In 1991, Anita Hill became the first woman to publicly testify against the nomination of a Supreme Court justice on the basis of sexual misconduct. Almost 30 years later, after the rise of the #MeToo movement, Hill’s story is more relevant than ever.
Hill, who was greeted with a standing ovation in Bovard Auditorium, spoke to hundreds of USC students and faculty members Thursday afternoon about the systemic causes and effects of sexual harassment. Political science professor Ange-Marie Hancock moderated the conversation.
“We’ve got to think of sexual harassment as a safety issue, as a civil rights issue, as a health issue, as a business issue,” Hill said.
Hill, now a professor at Brandeis University, is best known for her 1991 testimony against Clarence Thomas, then-nominee to the Supreme Court. Hill worked as Thomas’ assistant in the early 1980s, when she said Thomas sexually harassed her. She testified about her experiences before the all-white male Senate Judiciary Committee. Thomas was eventually confirmed to the Supreme Court.
Following the hearings, 1992 saw an increase in the number of women elected nationwide. The year was coined the “Year of the Woman,” and Hill became a national symbol for survivors of sexual assault.
The Bovard event was originally scheduled for a smaller venue, but high reservation numbers moved the discussion to a more spacious location.
Hill spoke about the importance of collecting long-term data to understand the scope of systemic sexual harassment’s negative effects on victims and the institutions in which they occur.
“What impact does the prevalence of harassment have on the people who weren’t harassed, but who are witnessing it?” Hill said. “Because living, [working or training in an environment] will have an impact on your trust in the institution and on your own behavior.”
The issue of sexual harassment covers many areas of public concern, and Hill said she was confused why it hasn’t been treated as a business crisis. “We know that it can impact people’s economic well-being, we know it can impact institutions’ economic well-being,” Hill said.
Hill was referencing mishandling of sexual misconduct allegations against executives from Uber and Google have recently resurfaced, drawing negative public attention to the companies.
Hill also spoke at length about the intersections of race, gender and other societal factors that affect victims of sexual harassment. To illustrate her point, she cited a New York Times article that said the recent Brett Kavanaugh hearings had nothing to do with race in comparison with the Hill-Thomas hearings of 1991.
“There is a neutrality of whiteness that is still in operation,” Hill said. “Any time you’re talking about elitism and privilege in the same conversation as whiteness, then race is a factor. When you’re talking about the privileged life that Brett Kavanaugh lived … race is a factor. Race is always a factor.”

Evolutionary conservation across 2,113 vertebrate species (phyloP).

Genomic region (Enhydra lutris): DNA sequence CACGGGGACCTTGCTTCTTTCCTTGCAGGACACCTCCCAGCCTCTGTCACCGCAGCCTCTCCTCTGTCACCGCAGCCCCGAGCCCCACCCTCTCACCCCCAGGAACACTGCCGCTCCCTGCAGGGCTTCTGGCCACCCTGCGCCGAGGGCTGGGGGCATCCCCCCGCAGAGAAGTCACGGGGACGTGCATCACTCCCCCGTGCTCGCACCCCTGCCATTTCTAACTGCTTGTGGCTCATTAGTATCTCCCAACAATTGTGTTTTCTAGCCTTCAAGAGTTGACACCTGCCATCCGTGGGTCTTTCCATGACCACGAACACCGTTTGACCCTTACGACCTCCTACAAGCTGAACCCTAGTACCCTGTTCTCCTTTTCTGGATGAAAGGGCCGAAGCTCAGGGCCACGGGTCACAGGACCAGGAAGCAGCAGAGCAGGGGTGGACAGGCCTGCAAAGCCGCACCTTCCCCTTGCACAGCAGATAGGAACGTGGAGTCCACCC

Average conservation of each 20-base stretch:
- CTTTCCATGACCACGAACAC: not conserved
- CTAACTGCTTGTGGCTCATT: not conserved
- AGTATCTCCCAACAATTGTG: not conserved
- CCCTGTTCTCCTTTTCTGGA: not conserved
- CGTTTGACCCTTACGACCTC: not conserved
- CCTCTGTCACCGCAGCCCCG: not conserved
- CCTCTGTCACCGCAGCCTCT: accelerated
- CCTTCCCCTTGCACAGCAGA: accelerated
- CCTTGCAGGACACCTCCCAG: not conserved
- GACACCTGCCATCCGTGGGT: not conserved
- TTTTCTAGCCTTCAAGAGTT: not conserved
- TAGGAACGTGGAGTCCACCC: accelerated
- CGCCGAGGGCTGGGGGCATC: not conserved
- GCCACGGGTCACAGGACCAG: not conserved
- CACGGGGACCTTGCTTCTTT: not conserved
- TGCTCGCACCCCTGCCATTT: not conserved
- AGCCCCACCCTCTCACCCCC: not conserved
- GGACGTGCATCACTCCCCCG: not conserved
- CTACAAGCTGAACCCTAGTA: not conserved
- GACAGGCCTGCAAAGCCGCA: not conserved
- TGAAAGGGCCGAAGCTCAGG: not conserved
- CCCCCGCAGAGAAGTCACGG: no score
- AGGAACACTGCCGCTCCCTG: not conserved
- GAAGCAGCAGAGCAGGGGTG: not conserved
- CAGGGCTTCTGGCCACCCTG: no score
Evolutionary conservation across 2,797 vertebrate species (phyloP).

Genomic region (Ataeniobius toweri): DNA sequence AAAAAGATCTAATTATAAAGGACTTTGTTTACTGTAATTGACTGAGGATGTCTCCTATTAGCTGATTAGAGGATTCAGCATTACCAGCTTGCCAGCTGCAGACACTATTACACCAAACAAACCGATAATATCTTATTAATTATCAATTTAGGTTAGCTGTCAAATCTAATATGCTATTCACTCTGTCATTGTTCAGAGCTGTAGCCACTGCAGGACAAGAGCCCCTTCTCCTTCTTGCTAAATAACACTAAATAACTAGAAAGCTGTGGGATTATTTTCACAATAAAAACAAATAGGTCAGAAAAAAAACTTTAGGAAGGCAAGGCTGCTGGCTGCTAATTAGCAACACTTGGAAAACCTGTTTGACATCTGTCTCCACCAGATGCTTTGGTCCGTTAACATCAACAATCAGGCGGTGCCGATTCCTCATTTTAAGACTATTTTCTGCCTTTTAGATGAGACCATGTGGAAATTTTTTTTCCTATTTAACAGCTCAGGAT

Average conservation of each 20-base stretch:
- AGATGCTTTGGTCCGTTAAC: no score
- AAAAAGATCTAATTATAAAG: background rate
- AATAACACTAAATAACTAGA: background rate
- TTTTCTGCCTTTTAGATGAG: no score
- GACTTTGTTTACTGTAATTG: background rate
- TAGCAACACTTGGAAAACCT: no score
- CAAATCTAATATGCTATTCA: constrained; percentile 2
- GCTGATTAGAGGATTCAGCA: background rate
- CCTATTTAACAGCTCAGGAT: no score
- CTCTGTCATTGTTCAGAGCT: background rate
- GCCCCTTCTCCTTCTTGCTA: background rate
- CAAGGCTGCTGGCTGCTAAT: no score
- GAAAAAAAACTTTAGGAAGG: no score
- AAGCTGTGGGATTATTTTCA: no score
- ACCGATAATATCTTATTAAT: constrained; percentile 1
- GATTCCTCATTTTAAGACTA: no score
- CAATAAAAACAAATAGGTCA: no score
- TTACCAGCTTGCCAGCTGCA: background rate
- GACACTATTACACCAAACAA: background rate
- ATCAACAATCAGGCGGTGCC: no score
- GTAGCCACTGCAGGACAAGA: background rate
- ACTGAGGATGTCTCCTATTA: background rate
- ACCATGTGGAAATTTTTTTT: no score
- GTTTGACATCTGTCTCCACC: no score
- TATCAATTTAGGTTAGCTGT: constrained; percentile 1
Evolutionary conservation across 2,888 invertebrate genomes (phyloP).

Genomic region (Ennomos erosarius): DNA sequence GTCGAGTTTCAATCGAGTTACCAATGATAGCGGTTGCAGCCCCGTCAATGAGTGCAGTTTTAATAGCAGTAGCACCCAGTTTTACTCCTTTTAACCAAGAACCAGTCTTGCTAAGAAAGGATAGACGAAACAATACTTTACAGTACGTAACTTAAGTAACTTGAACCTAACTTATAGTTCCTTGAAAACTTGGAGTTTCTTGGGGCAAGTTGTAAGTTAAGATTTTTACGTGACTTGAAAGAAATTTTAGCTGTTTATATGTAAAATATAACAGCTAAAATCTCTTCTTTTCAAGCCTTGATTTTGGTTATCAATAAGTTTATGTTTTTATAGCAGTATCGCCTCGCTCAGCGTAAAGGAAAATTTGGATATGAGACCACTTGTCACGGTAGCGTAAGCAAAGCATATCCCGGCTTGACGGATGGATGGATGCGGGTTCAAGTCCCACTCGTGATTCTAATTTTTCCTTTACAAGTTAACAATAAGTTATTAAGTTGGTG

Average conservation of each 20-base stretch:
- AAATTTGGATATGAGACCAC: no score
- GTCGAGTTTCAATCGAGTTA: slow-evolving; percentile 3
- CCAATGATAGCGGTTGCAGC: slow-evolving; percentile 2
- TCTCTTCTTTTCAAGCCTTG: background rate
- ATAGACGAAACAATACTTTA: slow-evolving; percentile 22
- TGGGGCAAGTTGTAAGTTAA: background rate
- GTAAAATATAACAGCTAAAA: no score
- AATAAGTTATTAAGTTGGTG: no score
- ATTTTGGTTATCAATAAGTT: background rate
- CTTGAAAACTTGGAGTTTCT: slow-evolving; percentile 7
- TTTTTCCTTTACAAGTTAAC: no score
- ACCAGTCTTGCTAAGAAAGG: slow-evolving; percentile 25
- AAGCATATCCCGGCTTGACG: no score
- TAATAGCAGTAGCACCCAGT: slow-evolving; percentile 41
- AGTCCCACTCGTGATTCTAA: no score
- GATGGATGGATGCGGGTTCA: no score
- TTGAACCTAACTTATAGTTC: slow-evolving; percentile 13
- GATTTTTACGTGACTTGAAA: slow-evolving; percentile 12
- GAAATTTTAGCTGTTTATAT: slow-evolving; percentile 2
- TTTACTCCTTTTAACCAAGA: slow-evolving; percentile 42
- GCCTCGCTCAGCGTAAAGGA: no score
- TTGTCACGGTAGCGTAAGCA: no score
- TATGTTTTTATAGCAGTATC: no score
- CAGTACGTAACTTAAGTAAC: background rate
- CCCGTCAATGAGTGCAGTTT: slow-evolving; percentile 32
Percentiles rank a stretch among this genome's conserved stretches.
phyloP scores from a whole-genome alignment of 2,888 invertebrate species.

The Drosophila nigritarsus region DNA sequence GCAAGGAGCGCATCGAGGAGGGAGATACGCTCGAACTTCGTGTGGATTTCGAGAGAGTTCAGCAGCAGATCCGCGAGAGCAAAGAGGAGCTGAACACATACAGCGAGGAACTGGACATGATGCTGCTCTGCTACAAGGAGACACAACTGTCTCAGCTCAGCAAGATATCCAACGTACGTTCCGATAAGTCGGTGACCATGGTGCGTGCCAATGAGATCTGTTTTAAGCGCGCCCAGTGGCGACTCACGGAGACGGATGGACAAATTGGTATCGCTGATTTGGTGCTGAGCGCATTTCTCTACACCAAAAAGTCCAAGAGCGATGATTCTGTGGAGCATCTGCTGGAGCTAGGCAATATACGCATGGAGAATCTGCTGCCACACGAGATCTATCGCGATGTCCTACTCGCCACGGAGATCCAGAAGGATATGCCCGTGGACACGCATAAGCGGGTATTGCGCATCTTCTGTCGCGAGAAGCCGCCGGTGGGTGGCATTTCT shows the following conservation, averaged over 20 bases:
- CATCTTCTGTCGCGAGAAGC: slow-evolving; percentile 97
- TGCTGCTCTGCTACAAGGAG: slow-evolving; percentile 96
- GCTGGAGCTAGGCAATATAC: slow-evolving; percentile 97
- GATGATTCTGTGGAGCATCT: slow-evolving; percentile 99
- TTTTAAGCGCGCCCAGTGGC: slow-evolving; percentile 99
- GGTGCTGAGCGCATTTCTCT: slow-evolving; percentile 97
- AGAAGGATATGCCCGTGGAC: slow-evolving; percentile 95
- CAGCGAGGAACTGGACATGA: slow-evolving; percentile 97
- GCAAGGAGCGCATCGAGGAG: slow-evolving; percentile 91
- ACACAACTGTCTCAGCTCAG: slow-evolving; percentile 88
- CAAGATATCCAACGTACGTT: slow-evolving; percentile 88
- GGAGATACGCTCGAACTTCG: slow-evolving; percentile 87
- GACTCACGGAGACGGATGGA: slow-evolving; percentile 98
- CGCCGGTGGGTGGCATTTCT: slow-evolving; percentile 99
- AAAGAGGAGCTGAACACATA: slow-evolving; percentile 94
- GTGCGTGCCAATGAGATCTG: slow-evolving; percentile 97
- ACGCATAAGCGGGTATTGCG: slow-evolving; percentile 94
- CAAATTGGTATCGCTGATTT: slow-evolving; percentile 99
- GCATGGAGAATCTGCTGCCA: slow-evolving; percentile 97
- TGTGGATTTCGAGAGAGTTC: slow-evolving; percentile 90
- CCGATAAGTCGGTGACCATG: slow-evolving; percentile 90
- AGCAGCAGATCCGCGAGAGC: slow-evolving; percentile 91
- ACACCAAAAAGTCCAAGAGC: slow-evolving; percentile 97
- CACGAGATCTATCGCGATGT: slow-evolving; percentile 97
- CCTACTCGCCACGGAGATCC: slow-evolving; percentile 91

When an audience member asked Hill what she would have asked Kavanaugh during the hearings, Hill responded that she would ask him how he views his own power, and whether he considers his power to be a weapon.
Hancock Alfaro asked Hill for her thoughts on an incident that occurred on campus last month, when Young Americans for Freedom, a conservative student organization on campus, displayed a sign that read: “It’s a Dangerous Time for Men — Change My Mind.”
Relating the display to her own experience in 1991, she said her job is not to change the mind of someone whose mind is already made up.
“My job was to say what happened, and it was their job to come in with an open mind and to understand … why what I was saying was important,” Hill said. “When people say, ‘change my mind,’ it tells you … their mind is already made up.”
Hill said the power and wealth that white men preferentially experience have not changed during the course of history. She added that while she didn’t know who wrote the sign, she “would imagine it was a young white man.”
Hill said that when she felt demonized by those who did not believe her testimony, she found comfort in those she was closest to. Looking back almost three decades, Hill had some advice for the audience.
“[Survivors] want to see reflected back, in the people they confide in, the good in them,” Hill said. “Embrace yourself, embrace the people who care and love you, [and] get rid of the people who don’t.”